Walking and Nordic walking: suitable for everyone? As walking and Nordic walking are easier on the joints than jogging, they are also suitable for people who are overweight or have joint problems - in consultation with their doctor. Walking is also popular during or after pregnancy and can also be done with a baby carriage. It is also important to consult your doctor beforehand.

You can read more about running in our blog post: Running: Everything you need to know!

Trail running

Trail running is probably the hottest alternative to conventional running at the moment. The term refers to running on non-asphalted paths (trail = path, trail) - across country through nature. Trail running has been gaining in popularity for several years now. There are not many rules when it comes to trail running: forests, meadows, gravel paths - basically anything that takes place away from the usual asphalt is allowed. Trail running is all about experiencing nature and variety. Even the same route can present you with new challenges if the weather conditions change. Exercising in nature ensures maximum relaxation and also challenges your body. Due to the constantly changing ground, your movement sequences have to constantly adapt. This improves your responsiveness and strengthens your muscles.

What types of trail running are there?

Trail running can be divided into various sub-disciplines. Due to the great popularity of trail running, new forms are constantly developing.

The best known include:

Cross running

Cross-country running is all about getting from your front door to the great outdoors as quickly as possible. You start on your usual road and then find your way through woods and meadows. It is therefore a combination of conventional running and trail running and is particularly suitable for beginners.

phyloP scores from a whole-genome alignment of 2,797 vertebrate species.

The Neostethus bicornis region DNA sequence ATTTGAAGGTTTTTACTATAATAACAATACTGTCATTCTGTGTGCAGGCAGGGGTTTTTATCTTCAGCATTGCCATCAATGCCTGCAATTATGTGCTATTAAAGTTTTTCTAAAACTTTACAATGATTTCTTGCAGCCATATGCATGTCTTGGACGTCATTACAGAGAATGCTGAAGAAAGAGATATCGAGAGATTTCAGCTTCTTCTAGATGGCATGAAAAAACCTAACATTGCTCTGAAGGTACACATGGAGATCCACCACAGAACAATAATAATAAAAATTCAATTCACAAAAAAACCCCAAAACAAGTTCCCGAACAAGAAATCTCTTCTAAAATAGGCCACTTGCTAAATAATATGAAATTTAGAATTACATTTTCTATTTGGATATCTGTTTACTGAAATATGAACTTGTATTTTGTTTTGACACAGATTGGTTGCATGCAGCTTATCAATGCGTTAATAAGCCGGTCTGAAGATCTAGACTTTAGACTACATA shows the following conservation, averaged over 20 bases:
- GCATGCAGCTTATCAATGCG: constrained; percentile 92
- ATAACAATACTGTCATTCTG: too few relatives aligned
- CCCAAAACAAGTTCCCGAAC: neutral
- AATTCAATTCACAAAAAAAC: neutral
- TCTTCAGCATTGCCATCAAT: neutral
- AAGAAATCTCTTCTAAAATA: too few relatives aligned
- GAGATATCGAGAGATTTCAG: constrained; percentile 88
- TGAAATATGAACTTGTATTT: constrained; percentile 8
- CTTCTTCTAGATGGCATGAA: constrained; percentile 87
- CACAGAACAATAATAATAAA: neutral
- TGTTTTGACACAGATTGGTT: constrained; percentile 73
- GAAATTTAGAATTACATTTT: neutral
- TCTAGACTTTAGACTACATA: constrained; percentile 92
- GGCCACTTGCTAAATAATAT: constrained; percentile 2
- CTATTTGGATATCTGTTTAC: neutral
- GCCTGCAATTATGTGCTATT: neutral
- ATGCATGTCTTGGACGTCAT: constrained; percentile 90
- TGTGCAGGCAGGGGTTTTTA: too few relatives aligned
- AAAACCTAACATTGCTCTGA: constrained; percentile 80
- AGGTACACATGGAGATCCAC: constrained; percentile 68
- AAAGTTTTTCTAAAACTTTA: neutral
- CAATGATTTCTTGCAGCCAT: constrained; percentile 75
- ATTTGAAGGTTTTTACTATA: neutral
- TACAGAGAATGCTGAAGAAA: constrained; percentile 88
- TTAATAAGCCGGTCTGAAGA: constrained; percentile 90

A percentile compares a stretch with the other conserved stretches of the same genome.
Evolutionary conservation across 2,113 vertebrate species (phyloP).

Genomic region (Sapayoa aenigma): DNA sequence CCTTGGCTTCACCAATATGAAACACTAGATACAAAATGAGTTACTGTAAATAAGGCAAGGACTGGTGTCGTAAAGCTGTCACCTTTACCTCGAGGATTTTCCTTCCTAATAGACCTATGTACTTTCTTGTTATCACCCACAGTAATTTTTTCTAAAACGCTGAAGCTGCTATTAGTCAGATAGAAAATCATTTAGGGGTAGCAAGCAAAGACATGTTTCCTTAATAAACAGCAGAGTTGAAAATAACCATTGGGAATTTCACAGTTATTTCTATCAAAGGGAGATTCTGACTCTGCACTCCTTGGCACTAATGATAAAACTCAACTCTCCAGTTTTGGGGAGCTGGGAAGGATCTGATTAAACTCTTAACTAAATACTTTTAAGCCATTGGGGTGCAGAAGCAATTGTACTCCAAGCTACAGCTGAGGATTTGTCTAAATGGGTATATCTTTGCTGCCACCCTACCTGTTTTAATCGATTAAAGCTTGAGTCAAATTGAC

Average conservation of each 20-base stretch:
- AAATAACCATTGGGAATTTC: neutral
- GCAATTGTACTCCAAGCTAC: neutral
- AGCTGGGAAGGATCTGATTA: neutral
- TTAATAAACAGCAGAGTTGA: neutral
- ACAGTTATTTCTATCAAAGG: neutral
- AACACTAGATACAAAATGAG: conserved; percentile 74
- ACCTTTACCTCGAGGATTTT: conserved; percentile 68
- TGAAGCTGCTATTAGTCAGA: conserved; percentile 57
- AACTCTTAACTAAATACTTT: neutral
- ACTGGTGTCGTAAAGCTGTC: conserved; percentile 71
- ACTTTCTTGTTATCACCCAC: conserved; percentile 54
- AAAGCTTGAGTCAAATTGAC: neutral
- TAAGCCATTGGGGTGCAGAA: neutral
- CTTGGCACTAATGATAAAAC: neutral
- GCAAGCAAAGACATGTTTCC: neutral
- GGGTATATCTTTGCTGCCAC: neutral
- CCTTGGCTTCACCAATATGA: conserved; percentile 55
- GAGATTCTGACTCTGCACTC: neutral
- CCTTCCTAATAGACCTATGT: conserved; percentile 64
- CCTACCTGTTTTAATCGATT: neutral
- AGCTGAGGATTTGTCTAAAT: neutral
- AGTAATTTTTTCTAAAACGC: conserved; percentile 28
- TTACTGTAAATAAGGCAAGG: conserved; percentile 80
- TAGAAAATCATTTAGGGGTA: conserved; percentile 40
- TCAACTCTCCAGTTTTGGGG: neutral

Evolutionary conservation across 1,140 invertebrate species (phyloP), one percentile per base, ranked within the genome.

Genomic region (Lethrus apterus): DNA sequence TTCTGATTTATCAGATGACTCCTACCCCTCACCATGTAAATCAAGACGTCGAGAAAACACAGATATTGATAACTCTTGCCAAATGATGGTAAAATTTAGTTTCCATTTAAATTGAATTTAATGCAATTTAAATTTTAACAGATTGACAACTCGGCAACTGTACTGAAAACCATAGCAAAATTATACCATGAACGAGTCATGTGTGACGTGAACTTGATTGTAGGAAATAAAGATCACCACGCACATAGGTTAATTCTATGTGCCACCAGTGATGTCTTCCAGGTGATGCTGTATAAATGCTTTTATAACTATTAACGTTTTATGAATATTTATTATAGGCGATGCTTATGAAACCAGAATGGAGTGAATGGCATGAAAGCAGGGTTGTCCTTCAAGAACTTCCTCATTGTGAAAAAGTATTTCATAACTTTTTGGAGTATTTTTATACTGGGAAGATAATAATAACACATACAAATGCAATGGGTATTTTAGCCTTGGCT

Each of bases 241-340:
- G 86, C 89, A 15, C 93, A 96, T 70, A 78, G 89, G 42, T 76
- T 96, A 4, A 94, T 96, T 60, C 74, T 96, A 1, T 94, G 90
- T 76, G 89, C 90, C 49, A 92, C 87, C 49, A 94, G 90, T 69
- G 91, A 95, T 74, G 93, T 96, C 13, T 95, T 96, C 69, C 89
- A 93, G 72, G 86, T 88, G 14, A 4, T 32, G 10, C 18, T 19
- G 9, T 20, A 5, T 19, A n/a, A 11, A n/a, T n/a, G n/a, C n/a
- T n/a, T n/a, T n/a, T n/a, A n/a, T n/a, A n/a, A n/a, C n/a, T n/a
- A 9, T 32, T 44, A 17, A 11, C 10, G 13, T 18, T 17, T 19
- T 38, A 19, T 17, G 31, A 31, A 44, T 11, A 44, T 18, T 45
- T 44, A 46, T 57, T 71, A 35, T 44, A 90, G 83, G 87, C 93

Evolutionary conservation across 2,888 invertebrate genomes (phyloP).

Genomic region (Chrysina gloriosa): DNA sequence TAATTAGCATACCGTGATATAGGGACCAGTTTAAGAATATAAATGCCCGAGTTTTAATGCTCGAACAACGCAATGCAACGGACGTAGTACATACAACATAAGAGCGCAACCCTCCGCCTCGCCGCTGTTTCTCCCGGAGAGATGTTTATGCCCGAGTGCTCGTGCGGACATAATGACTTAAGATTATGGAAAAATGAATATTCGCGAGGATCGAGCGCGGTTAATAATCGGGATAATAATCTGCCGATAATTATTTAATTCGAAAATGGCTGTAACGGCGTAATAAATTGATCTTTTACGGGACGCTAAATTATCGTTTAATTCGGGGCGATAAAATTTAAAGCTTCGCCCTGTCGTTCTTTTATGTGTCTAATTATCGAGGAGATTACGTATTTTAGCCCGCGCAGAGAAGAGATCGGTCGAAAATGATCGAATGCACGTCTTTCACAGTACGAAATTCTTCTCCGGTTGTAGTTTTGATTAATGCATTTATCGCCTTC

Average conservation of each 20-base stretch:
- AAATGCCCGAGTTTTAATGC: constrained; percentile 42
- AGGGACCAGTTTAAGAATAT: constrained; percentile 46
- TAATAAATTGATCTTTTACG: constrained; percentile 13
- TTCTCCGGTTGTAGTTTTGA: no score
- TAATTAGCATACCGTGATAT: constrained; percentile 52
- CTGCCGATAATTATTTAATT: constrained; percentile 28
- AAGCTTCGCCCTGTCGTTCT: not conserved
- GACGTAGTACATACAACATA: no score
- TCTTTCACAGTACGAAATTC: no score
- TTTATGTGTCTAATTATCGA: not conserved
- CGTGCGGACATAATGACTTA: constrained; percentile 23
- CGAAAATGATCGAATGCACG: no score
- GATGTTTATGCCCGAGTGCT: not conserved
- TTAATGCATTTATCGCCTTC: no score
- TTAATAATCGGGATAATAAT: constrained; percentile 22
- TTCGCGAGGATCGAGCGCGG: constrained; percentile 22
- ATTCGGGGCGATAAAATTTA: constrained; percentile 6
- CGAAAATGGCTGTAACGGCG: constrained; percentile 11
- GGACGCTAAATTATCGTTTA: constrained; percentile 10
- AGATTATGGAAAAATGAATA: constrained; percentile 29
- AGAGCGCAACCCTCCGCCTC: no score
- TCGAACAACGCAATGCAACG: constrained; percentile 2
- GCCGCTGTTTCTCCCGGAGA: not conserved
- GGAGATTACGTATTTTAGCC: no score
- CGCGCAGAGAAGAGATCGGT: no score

Cross-adventure is suitable for anyone who loves a challenge. Here you don't run through woods and meadows, but head into the mountains. As the risk of accidents is increased due to rubble or scree, cross-adventure is only suitable for experienced runners.

Cross speed

The aim of cross-speed is to run a certain distance in the shortest possible time. So if you like speed and time constraints, cross-speed is the right choice.

How do I find trail running routes? Whether at home or on vacation: trail running routes can be found all over the world. In addition to official competition routes, hiking trails are also suitable for trail running. If you can't find what you're looking for online or in your immediate vicinity, you can also ask hiking guides and local clubs for suitable routes. Important: If you are venturing into unknown terrain, be sure to take your smartphone with you in case of emergencies.

P. T. Williams, P. D. Thompson. The relationship of walking intensity to total and cause-specific mortality. Results from the National Walkers' Health Study. PLOS ONE 2013;8(11):e81098.
P. T. Williams, P. D. Thompson. Walking versus running for hypertension, cholesterol, and diabetes mellitus risk reduction. Arterioscler Thromb Vasc Biol 2013;33(5):1085-91.